BY AUGUSTO RODRIGUES
The Dr Shyama Prasad Mukherjee Indoor Stadium in Taleigao hosting the Yog Shibir by Baba Ramdev was packed yesterday.
Busloads of teachers and students had to return as Baba Ramdev started at 4 pm sharp, without waiting for Chief Minister Pramod Sawant, who finds it difficult to keep to the time given.
Close to ten thousand teachers and students from most parts of Goa made it to Taleigao by bus, car and scooter to participate in the Yog Shibir – an exercise of understanding yoga. But, many of those who managed to get a seat returned disappointed like those who could not attend.
The Yog Shibir, despite the apprehension of some teachers, did not fulfil its objective of creating awareness or educating those present.
The whole exercise was conducted at ground level with no screens made available for people seated at different levels of the stadium. So, many who were present, could neither see nor hear what transpired properly.
With the stadium filled to capacity, it was not possible to stand up to watch nor was it possible to find a better place from where one could see what was happening.
The organisers, according to Director of Education Shailesh Zingde, wanted students to attend, but it was decided against due to the logistics involved. However, the Department of Education’s oversight of not erecting screens was a major dampener of the evening.
“I could not follow anything” was a common refrain as participants left the auditorium in the evening.
Apart from not being able to see, many could not hear clearly what was being said as people unable to see, resorted to chatting.
Baba Ramdev and his students performed various yoga asanas and discussed their benefits, but most present were overwhelmed when Ramdev walked with his hands – that too at walking speed.
Many asanas and their utility were shared during the two-hour session. But in the end, it was clear that the Yog Shibir could have been organised with a little more thought.
Yoga is not a sport because it has no clear demarcations to determine a winner nor is it a science, or yet needs to be proved to be a science. At best, it is a way of living that was dormant in India but is finding life again.
Yoga is becoming popular in the West like many other Indian ideologies and systems of well-being, and its popularity has increased with the present political dispensation pushing it to unheard limits in the last few years.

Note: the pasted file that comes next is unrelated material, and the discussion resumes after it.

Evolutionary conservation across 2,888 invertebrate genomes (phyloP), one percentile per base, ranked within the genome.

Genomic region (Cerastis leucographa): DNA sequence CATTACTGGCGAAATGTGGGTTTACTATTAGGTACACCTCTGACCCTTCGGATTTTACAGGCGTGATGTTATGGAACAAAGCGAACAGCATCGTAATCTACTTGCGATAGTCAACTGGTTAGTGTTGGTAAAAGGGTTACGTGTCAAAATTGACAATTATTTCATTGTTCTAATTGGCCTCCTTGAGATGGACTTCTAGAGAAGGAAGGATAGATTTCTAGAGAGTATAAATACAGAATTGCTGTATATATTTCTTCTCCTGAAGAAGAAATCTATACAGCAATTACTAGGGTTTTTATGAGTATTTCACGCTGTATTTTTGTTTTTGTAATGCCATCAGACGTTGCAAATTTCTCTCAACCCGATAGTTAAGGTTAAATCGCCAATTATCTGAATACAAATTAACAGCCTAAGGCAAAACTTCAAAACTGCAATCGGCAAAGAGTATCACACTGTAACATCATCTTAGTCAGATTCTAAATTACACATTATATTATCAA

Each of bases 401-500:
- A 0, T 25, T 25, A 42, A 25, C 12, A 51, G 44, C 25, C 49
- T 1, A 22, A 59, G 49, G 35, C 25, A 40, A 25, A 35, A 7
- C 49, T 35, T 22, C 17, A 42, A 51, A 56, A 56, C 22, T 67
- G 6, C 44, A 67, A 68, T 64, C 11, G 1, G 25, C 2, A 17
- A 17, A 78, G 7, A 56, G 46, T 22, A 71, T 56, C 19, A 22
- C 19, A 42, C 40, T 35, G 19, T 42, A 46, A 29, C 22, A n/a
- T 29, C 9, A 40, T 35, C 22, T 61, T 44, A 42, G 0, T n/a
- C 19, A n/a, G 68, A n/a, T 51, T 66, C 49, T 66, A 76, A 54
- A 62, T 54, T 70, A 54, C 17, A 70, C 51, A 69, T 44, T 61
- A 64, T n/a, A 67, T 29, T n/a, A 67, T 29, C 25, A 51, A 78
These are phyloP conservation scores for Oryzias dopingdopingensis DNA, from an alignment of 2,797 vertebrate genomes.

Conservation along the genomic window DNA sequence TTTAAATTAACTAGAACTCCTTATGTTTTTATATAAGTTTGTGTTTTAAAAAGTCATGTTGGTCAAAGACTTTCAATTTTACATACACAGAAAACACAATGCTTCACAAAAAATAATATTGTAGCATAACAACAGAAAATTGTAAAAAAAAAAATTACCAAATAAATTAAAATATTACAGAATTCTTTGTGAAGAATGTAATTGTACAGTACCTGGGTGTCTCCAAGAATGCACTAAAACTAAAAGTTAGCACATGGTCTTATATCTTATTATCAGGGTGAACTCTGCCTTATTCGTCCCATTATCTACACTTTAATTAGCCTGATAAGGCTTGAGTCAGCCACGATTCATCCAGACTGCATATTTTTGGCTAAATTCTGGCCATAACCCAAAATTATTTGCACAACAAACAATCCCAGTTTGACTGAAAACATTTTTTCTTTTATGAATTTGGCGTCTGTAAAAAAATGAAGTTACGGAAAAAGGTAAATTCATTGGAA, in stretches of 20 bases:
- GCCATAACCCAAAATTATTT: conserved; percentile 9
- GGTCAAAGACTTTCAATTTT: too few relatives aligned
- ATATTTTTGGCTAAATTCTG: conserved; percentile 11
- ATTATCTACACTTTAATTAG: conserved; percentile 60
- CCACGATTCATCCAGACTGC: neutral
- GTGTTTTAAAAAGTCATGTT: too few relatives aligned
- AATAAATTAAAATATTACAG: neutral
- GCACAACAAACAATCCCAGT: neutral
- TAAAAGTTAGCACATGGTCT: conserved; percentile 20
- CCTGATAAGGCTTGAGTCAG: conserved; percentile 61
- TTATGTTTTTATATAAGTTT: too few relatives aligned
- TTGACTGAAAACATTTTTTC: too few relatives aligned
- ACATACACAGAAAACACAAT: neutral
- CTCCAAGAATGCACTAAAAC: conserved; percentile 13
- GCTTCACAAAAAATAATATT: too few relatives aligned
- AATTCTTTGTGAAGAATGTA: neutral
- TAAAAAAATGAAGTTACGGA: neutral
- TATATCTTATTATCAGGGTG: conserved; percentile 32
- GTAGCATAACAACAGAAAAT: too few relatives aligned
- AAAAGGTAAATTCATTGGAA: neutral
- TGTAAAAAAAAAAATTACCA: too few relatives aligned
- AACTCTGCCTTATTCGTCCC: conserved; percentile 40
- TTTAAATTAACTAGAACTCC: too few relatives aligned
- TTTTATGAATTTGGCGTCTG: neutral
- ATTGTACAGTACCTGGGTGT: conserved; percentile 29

The Oxford Dictionary defines yoga as “a Hindu spiritual and ascetic discipline, part of which, including breath control, simple meditation, and the adoption of specific bodily postures, is widely practised for health and relaxation”.
The yoga widely known in the West is based on hatha yoga, which forms one aspect of the ancient Hindu system of religious and ascetic observances, and meditation, the highest form of which is raja yoga.
The ultimate aim of raja yoga is spiritual purification and self-understanding leading to Samadhi, or union with the divine.
Ramdev, who styles himself as a yoga guru, finds ways of putting himself in the spotlight through unsubstantiated comments, the latest being that cancer cases have increased in India after the pandemic – a claim that was immediately rebuffed by medical experts.
Ramdev planned his visit to Goa during the ongoing festival of Carnival, which annually draws thousands of tourists from various states of India.
He has been seen running on Miramar Beach in Goa where his Patanjali Yog Samiti had organised a yoga camp.
The Yog Shibir was supposed to be held at Miramar Beach but was shifted at the last minute to not inconvenience teachers and students who would have had to brave the hot evening sun.
Going by the crowd at the Dr Shyama Prasad Mukherjee Indoor Stadium, it was obvious that more people than expected made it.
If the organisers intended to hold a Yog Shibir to educate or propagate yoga, a better methodology should have been adopted so that all who participated could have benefitted.
Sessions could have been held for a group of a thousand or so and spread over Goa to make transport convenient.
At the end of the evening, few people appeared to have learnt anything because the atmosphere to absorb knowledge was missing. It was more of a mela where the meow could not be discerned from the moo.
Some teachers were sceptical about attending the function, and those who did, left disillusioned because of the manner in which it was conducted.